Saturday, 24 Jan 2009

Keyhole Saw

One of the tools for making a semi-permanent shelter in the woods is often overlooked.  The tool I am talking about is a saw.  This can be a pruning saw, a folding saw, or anything in between.  Many people try to use a machete, or a hatchet, or even a camp axe to chop wood.  While this works, a small saw is much lighter, and safer to use.  I have used a Fiskars folding pruning saw to cut branches, and it’s worked out great.

Recently, I purchased a small Stanley keyhole saw for a project, and it would serve very well in my BOB too.  There are two blades, a fine metal cutting blade, and an all purpose wood/plastic blade.  The handle is very light and small.  Blades can be attached in two positions to accommodate different cutting angles.  The handle plus two blades is much smaller and lighter than any pruning saw.  There are many varieties of hole saws from different manufacturers, and I found that this Stanley model is smallest and lightest of all.  AAA battery is in the picture for size comparison.  Check out the pictures below…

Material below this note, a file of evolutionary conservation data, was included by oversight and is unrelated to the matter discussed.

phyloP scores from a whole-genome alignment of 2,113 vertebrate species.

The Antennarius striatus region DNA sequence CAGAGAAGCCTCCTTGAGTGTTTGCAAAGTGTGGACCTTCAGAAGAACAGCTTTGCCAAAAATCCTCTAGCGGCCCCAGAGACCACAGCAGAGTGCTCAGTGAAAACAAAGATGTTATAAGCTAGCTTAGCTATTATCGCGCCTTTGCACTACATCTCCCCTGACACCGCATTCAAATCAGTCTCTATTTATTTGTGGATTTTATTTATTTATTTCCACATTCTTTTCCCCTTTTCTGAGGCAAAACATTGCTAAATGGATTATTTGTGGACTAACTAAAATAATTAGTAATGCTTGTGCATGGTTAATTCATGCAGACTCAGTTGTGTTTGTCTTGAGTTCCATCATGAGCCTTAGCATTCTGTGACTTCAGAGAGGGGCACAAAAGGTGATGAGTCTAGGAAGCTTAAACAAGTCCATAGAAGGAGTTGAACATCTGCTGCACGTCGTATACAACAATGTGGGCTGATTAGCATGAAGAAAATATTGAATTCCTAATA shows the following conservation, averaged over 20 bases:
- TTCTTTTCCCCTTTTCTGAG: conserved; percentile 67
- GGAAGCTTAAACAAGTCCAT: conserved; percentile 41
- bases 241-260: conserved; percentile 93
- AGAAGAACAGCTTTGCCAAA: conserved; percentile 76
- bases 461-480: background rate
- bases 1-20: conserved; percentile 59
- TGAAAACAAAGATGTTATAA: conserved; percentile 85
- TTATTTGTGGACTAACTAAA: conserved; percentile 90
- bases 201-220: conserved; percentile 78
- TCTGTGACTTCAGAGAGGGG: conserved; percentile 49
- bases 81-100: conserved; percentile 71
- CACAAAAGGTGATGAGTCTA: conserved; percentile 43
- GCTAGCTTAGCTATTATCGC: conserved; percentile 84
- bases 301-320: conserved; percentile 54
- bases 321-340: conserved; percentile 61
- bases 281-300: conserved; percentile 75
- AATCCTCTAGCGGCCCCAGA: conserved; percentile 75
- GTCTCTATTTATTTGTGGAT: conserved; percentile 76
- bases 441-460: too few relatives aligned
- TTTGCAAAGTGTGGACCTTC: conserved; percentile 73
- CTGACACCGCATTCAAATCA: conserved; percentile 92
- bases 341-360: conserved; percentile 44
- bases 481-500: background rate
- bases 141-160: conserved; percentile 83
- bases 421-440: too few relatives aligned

Stanley Keyhole Saw

Stanley Keyhole Saw

Saw Blades

Saw Blades


One Response to “Keyhole Saw”

  1. JimmyTH Says:

    Hey, that’s a great idea! Now that you’ve thought of it let me suggest something better, though. I’m a woodworker as well as backpacker and have a huge collection of hand tools. Most of the handsaws I own are Japanese and cut on the pull stroke. The Japanese keyhole saw is a lot better and lighter than the Stanley or any other American keyhole saw. The American blades are really tinny and it’s easy to jam them and bend them, especially in green wood. The Japanese saws don’t do that, you cut by pulling and the blade stays straight. For a camping saw I’d actually prefer a different type than the keyhole, something with a wider blade. One I use a lot for pruning has a blade six inches by 1 1/4 inches and zips through any type of wood, green or dry.

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